U.S. Secretary of State Hillary Rodham Clinton's visit to India continued to point toward a strengthening of ties after a series of official and nontraditional diplomatic contacts. Clinton, the most senior Obama administration official to visit India, delivered a July 20 speech at Delhi University stressing a "comprehensive strategic approach" (NYT) to U.S.-India relations, as well as greater exchanges among business people, students, and civil society actors. The talk came ahead of an announced deal that would allow the United States to monitor military equipment it sells to India to safeguard nonproliferation. The deal, not yet formally signed, would open the way to significant arms deals (Reuters). Clinton said Indian officials had also approved two sites for U.S. companies to build nuclear power plants. In addition, she said Prime Minister Manmohan Singh had accepted an invitation to make a state visit to Washington in November.
But her visit so far has also highlighted lingering disagreements between the two governments, especially on climate change, and a U.S. push to reduce greenhouse gas emissions in the developing world. Indian Environment Minister Jairam Ramesh said on July 19 that India is not in a position to "take legally binding emissions targets" (WashPost).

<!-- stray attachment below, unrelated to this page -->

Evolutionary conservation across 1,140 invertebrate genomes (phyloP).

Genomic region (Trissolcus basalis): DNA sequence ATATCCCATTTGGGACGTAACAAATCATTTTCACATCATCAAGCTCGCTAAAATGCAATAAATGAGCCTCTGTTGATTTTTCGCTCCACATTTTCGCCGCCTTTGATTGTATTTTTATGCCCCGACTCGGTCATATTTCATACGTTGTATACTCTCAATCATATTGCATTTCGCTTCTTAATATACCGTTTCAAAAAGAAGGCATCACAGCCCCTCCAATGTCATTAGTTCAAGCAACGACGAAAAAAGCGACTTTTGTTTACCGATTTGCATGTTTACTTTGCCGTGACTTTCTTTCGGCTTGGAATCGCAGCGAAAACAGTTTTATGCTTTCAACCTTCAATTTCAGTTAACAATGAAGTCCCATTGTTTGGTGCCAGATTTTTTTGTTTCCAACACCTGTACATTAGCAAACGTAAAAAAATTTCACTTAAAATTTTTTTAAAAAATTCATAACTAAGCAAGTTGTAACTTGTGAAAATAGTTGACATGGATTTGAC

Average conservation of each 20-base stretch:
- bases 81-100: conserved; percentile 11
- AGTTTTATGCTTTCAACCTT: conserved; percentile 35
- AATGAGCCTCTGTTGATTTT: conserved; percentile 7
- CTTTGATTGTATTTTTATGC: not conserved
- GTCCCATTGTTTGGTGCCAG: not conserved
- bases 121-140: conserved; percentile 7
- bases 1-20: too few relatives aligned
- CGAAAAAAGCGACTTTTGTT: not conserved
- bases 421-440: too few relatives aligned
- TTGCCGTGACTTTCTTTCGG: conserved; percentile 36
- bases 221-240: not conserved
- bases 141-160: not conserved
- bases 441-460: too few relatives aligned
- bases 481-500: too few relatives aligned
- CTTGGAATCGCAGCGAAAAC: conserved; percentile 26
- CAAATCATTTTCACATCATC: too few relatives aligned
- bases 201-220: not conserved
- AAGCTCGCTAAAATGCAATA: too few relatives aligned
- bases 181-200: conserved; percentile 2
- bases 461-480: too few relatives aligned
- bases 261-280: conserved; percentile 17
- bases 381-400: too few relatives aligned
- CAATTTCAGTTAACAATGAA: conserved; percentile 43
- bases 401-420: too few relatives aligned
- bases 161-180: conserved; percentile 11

In an Expert Brief, CFR's Evan A. Feigenbaum says the United States should be prepared to manage its disagreements with India over issues like climate change by focusing on the greater potential for bilateral economic deals. "One way forward," he writes, "would be to agree on innovative bilateral initiatives-for instance, a U.S.-India renewable energy partnership, or a U.S.-India Bilateral Investment Treaty-that could provide ballast if the United States and India continue to disagree on multilateral climate and trade arrangements." Sumit Ganguly and S. Paul Kapur note in Foreign Affairs that the recent electoral victory of the Congress Party should open the way for more government reforms that can spur economic growth. To take advantage of this, they write, "the United States should gently prod New Delhi to tackle reforms in such nettlesome areas as labor law, land acquisition legislation, and the power sector."
Also highlighting the economic dimension to relations are former U.S. ambassador to India Richard F. Celeste, and David J. Karl, director of studies at the Pacific Council on International Policy, who write: "A full agenda awaits a rejuvenated official dialogue, including further trade liberalization in the advanced technology sector, crafting a treaty governing the expanding investment relationship, and devising cooperative policies to address each country's human capital challenges. Other priorities range from bolstering collaboration in agricultural research, and extension to harmonizing pharmaceutical testing protocols and product standards."
Analysts also see improved prospects for cooperation on counterterrorism between the two countries. Clinton made a gesture of solidarity toward India's terrorism fight by spending two nights (Foreign Policy) at the start of her trip in a Mumbai hotel, one of the sites of terrrorist attacks last year that killed over 170 people.